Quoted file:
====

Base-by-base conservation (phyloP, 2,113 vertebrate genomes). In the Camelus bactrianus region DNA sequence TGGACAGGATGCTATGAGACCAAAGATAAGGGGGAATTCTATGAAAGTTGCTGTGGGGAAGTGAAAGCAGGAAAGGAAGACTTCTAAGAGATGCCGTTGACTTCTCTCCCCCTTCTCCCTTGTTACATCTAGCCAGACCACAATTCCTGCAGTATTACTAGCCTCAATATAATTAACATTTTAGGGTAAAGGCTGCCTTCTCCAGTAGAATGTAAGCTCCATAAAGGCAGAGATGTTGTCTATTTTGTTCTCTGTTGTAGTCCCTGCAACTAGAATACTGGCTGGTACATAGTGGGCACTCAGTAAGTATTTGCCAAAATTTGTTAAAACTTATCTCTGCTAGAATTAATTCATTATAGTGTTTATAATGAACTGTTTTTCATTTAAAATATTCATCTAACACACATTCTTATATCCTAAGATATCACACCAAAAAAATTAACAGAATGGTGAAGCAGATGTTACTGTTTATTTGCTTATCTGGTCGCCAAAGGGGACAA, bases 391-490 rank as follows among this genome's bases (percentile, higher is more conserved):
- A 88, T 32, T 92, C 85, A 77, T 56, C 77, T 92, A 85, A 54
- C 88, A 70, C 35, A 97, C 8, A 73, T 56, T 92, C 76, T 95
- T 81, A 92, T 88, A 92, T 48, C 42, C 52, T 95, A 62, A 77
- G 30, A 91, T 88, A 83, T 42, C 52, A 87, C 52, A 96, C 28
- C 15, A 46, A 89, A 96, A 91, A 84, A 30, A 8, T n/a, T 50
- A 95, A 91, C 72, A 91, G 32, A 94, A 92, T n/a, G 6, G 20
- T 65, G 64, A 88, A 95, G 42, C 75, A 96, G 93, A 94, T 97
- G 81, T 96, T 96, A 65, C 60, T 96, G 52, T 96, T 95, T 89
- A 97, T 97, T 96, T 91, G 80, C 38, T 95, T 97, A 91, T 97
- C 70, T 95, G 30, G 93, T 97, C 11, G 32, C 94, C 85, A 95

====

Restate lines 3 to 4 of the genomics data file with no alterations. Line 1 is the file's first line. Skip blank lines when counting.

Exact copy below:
- C 88, A 70, C 35, A 97, C 8, A 73, T 56, T 92, C 76, T 95
- T 81, A 92, T 88, A 92, T 48, C 42, C 52, T 95, A 62, A 77